Because symptoms can be difficult to detect, knowing the risk factors for type 2 diabetes is crucial. If you have any of these symptoms, make an appointment with your doctor.
What is Gestational Diabetes?
Gestational diabetes is a type of diabetes that can develop in women who do not already have diabetes during pregnancy.
In the United States, gestational diabetes affects between 2% and 10% of pregnancies each year. Taking care of your gestational diabetes will help you have a healthy pregnancy and baby.
What Is the Cause of Gestational Diabetes?
When your body doesn’t make enough insulin during pregnancy, you get gestational diabetes. Insulin is a hormone produced by your pancreas that acts as a key to allowing blood sugar into your body’s cells for energy use.
Your body produces more hormones and undergoes other changes during pregnancy, such as weight gain. Insulin resistance is a condition in which your body’s cells use insulin less effectively as a result of these changes. Insulin resistance raises your body’s insulin requirements.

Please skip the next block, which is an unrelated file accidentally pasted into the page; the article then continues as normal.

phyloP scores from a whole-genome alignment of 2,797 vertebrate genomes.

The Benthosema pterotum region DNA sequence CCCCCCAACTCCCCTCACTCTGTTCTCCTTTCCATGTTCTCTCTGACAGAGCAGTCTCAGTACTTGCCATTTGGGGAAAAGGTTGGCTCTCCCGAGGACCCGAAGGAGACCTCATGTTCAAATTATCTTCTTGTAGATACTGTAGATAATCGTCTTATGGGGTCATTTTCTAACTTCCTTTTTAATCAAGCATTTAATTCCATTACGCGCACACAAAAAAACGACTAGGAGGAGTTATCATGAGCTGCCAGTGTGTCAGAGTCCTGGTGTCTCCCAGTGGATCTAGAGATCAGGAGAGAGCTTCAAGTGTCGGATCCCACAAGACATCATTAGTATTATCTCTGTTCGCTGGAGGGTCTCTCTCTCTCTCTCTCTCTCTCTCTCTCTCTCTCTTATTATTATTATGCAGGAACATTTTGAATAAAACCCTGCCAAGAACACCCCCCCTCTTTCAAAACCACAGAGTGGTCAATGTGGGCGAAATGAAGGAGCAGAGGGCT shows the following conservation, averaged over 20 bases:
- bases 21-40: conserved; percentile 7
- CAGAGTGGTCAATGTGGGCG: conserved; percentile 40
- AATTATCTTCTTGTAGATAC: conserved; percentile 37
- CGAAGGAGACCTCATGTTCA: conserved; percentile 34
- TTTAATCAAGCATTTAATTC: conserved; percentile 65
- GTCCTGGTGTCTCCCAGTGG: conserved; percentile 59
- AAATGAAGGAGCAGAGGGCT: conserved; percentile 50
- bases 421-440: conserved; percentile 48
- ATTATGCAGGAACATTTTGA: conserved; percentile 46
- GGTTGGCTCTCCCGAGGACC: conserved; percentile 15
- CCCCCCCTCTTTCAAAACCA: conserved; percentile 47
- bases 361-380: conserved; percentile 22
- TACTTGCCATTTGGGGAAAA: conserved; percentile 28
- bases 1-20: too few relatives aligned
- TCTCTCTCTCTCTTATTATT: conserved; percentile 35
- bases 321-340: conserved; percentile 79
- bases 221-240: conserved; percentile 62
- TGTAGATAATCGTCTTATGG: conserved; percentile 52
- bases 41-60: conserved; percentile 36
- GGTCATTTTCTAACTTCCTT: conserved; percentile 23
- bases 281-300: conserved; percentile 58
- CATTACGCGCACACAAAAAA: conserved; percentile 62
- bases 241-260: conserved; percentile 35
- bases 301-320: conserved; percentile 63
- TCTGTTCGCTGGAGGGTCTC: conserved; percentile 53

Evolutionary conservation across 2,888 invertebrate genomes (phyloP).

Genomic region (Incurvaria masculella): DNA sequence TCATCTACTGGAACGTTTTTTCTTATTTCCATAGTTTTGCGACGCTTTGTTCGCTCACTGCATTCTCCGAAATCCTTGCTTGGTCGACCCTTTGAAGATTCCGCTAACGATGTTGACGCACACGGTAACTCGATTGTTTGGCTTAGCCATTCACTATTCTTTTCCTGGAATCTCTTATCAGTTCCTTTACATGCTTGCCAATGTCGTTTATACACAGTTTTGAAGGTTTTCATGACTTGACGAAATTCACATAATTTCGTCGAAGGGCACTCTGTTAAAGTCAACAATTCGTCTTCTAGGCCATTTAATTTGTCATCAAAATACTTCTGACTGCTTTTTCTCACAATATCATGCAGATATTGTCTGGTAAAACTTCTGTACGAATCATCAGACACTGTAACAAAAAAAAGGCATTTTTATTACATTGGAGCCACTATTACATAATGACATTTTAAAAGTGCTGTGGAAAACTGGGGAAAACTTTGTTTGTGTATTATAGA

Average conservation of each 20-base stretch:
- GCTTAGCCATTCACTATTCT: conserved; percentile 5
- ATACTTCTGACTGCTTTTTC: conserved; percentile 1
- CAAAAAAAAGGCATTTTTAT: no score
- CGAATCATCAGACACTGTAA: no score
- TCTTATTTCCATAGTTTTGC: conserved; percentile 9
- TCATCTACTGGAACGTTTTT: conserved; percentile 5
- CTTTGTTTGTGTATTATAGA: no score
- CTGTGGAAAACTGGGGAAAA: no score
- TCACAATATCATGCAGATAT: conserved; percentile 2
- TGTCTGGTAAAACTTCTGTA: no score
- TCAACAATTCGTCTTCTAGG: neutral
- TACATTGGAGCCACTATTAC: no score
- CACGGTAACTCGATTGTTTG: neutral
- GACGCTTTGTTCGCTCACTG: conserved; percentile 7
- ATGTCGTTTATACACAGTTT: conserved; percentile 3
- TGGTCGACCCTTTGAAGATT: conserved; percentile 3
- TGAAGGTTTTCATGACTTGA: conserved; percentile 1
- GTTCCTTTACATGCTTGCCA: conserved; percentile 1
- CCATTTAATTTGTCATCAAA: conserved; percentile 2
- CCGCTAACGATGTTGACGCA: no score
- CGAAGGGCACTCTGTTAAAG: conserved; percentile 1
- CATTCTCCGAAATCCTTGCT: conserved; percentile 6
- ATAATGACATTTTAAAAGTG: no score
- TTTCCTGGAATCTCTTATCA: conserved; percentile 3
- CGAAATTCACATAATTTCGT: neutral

During late pregnancy, all pregnant women experience some insulin resistance. Some women, however, are insulin resistant even before they become pregnant. They have a higher insulin requirement at the start of pregnancy and are more likely to develop gestational diabetes.
Symptoms of Gestational Diabetes:
Symptoms for Gestational Diabetes are usually absent.
If you’re expecting a child, your doctor should test you for gestational diabetes between weeks 24 and 28. You can make changes to protect your health and the health of your baby if necessary.
Associated Health Issues with Gestational Diabetes: